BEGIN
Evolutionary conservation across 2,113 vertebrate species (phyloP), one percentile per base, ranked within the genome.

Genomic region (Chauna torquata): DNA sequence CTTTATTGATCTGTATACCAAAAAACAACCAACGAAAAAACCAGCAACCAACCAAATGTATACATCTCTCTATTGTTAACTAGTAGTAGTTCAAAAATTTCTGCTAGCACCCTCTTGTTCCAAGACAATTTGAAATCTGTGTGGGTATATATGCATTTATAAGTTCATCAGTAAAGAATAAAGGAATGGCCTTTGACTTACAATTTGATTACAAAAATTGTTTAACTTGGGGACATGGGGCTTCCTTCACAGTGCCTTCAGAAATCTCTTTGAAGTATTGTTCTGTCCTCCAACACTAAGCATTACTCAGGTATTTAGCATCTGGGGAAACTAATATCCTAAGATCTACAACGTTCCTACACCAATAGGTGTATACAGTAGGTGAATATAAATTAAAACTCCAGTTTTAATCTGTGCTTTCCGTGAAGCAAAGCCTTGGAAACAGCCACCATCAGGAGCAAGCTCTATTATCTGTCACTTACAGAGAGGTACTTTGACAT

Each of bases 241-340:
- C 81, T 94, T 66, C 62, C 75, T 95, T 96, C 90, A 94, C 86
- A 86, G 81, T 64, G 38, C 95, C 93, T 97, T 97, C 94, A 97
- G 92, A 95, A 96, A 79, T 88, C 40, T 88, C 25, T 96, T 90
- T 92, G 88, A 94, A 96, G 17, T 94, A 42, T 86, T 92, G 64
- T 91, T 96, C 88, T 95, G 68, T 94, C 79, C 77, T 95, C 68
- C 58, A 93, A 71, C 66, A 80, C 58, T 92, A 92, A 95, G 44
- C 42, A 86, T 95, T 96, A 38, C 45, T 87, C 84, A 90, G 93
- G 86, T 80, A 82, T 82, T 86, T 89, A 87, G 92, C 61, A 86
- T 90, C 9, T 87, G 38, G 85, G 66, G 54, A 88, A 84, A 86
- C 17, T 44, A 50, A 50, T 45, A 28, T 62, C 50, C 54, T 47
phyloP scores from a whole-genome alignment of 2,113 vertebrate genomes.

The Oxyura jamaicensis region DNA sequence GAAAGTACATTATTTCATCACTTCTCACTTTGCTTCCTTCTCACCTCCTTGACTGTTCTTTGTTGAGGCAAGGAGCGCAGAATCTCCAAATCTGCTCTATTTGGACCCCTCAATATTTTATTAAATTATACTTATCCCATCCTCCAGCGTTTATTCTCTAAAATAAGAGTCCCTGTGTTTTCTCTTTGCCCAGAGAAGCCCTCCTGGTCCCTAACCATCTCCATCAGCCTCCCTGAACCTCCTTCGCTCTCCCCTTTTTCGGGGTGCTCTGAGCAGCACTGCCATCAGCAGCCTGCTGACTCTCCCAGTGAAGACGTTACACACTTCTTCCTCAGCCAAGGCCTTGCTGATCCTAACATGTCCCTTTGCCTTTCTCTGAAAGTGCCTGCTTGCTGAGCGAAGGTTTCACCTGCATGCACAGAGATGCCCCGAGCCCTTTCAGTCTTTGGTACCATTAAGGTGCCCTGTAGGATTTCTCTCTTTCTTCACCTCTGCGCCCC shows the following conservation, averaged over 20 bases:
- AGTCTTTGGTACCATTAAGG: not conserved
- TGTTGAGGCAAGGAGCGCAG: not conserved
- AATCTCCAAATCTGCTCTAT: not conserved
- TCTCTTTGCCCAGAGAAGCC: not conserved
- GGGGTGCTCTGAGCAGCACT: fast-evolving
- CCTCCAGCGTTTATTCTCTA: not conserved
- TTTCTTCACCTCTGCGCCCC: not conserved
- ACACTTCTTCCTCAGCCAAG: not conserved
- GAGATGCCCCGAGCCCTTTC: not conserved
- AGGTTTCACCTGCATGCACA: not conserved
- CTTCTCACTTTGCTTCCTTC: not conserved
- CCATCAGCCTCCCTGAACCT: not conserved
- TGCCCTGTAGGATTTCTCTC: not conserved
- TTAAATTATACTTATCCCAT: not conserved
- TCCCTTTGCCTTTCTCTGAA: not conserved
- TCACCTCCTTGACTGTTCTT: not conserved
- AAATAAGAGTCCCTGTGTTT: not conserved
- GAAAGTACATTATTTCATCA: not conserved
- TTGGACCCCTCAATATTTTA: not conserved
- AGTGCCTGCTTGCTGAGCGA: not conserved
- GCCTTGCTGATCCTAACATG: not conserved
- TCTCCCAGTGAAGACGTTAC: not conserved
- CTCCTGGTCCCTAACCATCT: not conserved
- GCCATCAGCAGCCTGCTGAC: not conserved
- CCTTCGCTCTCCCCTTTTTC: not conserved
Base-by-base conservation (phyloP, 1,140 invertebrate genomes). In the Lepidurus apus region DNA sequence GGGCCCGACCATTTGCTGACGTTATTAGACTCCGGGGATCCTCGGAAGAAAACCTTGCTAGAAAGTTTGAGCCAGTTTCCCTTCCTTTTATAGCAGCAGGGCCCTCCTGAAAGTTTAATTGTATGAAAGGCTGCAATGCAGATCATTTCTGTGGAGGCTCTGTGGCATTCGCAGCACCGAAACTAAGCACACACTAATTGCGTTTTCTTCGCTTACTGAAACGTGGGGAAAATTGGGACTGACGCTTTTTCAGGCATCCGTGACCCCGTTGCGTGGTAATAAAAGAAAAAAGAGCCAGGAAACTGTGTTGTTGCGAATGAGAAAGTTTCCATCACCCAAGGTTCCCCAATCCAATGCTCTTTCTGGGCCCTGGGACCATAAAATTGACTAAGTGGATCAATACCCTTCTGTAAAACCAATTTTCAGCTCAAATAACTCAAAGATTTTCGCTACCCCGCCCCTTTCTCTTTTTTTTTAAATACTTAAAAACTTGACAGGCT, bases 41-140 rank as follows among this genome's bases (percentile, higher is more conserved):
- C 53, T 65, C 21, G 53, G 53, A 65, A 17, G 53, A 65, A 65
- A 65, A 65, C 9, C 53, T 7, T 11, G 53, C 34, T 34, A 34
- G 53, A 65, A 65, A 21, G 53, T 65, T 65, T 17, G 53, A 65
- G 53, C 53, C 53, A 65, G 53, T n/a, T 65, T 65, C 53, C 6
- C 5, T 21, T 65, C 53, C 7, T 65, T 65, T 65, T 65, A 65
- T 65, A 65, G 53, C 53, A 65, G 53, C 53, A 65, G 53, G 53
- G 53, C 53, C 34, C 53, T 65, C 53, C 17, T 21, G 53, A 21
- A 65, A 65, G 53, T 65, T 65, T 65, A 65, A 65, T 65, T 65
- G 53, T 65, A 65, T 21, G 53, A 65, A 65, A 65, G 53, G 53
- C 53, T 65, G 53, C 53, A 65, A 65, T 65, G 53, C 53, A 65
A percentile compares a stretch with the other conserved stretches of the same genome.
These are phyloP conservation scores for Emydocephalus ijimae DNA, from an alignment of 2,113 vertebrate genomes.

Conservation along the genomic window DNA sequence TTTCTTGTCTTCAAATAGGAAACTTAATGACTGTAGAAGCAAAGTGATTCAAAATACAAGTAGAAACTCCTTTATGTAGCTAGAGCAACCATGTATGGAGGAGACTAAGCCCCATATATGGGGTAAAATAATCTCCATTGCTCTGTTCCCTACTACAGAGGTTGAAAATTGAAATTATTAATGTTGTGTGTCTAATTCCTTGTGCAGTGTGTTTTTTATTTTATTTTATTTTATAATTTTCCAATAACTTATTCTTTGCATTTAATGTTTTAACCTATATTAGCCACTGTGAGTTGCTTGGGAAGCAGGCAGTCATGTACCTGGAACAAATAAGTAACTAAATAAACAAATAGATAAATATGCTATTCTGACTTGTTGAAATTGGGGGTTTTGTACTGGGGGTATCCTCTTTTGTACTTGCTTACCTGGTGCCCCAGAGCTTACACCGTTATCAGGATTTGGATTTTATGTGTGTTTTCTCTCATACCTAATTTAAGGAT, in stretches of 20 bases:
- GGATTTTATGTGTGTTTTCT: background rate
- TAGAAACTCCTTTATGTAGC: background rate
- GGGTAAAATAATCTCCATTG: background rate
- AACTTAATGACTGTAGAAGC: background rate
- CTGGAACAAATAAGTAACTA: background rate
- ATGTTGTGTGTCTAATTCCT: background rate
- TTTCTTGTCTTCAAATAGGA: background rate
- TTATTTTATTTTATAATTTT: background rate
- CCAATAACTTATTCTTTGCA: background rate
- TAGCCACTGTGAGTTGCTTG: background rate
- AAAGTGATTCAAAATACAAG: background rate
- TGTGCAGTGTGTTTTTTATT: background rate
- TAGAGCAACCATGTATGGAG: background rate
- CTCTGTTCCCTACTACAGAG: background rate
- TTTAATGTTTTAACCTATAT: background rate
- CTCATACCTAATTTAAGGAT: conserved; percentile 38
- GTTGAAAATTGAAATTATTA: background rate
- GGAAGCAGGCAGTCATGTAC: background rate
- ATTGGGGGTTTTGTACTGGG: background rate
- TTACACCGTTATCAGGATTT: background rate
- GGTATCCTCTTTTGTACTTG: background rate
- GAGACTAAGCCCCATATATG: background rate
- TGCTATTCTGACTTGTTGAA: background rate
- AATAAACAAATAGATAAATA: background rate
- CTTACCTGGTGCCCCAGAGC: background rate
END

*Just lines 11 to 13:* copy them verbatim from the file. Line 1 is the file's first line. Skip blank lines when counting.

- G 86, T 80, A 82, T 82, T 86, T 89, A 87, G 92, C 61, A 86
- T 90, C 9, T 87, G 38, G 85, G 66, G 54, A 88, A 84, A 86
- C 17, T 44, A 50, A 50, T 45, A 28, T 62, C 50, C 54, T 47